I first heard of Richard Lanham’s books Analyzing Prose, and Revising Prose when I was taking a class called “Rhetoric,” in grad school. Though much of what transpired in that class is lost to me forever, Lanham and his works have stuck around.
Richard Lanham is all about good writing. Years ago he developed a little checksheet, which he called “The Paramedic Method” for revision. Anyone interested in writing clean, concise, vivid prose should know about this list. There are numerous versions around the internet, but here is the basic list. Print it out, then pull up a chair, grab something you’ve written, and see how your writing stacks up.
Before you get down to the nuts and bolts of the list, though, try something else Lanham suggests: Try reading your writing aloud, with emphasis and feeling. It’s a simple test–and one of the best ways to begin editing. When you finish (or think you’ve finished) editing, do it again. If you can’t read a sentence with emphasis and feeling, chances are good your audience can’t, either.
But to the list. I’m going to add notes in italics. Lanham’s words will be in bold, as well they should be:
The Paramedic Method
- Circle the prepositions (of, in, about, for, onto, into)
Watch out for long lists of prepositional phrases (On the dresser in front of the mirror beside the brush and under the comb sat a letter.) They slow readers down and become singsongy and confusing.
- Draw a box around the “is” verb forms
(am, is, are, was, were, been, being) These verbs do nothing except indicate existence. They’re incredibly useful, so you’ll probably use a lot of them, but eliminate them where you can.
- Ask, “Where’s the action?”
Read your sentence, and then state it aloud in it’s simplest terms. Can you write it like that?
- Change the “action” into a simple verb
Consider replacing multi-word verb forms with single forms wherever possible. Can you replace “he had been running” with “he ran”, or, “the water was pouring” with “the water poured”? Note you’re eliminating weak “is” verbs in these simplifications.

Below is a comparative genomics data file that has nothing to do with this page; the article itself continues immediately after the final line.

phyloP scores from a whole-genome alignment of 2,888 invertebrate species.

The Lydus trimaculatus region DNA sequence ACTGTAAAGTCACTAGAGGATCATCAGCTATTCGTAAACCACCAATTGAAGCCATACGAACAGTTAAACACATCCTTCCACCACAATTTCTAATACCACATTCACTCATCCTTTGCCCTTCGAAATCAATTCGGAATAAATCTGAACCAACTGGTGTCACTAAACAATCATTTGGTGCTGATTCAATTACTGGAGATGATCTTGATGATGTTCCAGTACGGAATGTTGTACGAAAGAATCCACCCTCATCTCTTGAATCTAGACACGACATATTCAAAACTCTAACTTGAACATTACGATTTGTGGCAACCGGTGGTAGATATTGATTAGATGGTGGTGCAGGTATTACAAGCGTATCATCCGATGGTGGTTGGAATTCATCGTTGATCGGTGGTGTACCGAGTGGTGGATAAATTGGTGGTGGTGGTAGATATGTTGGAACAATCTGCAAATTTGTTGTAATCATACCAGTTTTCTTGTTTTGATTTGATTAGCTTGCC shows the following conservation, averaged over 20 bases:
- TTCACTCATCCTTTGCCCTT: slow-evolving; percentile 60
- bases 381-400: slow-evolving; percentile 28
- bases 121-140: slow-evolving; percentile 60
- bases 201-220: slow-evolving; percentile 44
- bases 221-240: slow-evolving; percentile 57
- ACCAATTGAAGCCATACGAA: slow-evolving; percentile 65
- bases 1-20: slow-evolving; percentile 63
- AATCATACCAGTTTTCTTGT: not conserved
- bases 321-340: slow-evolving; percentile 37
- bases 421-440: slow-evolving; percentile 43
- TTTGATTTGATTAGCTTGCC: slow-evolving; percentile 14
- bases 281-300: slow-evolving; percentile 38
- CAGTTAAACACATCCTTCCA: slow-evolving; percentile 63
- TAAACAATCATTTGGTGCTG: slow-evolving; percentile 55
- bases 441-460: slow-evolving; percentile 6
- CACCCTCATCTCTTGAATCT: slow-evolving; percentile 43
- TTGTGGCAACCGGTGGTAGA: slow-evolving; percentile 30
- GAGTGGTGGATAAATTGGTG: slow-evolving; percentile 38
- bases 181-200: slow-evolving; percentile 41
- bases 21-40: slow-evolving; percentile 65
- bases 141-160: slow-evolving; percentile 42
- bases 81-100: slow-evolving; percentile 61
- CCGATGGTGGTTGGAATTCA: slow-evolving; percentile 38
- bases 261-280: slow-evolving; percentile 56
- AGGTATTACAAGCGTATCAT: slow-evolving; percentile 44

- Move the doer into the subject (Who’s kicking whom)
Instead of, “The boy was kicked by the donkey,” write, “The donkey kicked the boy.”
- Eliminate any unnecessary slow wind-ups
Consider eliminating weak beginnings like, “In my humble opinion…” “In the last analysis…” “To make a long story short…”
- Eliminate any redundancies.
(“The girl had been weeping all day, and I had been crying, too,” can easily become, “The girl and I had been crying all day.” Dumb sentence, but you get the point. This point can be applied on a larger scale as well. As you read your work, be on the lookout for places where you repeat scenes, where you make the same points in only slightly different ways, and where you tell a story that illustrates a point, and then tack on a paragraph that basically restates what your story already said, better.
Try going through the list for a paragraph, or a page. Then try reading it out loud again. Remember language is spoken first. Listen to your words. I think you’ll be amazed. I know I was.
Now You Try
Use the Paramedic Method in the sentences below to practice.
Use the Paramedic Method in the sentences below to practice making your sentences more concise. After you use the Paramedic Method on these sentences, check your results against the sentences at the bottom of this handout.
- The point I wish to make is that the employees working at this company are in need of a much better manager of their money.
- It is widely known that the engineers at Sandia Labs have become active participants in the Search and Rescue operations in most years.
- After reviewing the results of your previous research, and in light of the relevant information found within the context of the study, there is ample evidence for making important, significant changes to our operating procedures.
- Employees at this company need a better money manager. (Original word count: 26. New word count: 10).
- In recent years, engineers at Sandia Labs have participated in the Search and Rescue operations. (Original word count: 24. New word count: 16).
- After reviewing the results of your research, and within the context of the study, we find evidence supporting significant changes in our operating procedures. (Original word count: 36. New word count: 25).
This particular version of the list came from the English department at Purdue University. There’s much, much more in Lanham’s books; I recommend that you buy a copy of each.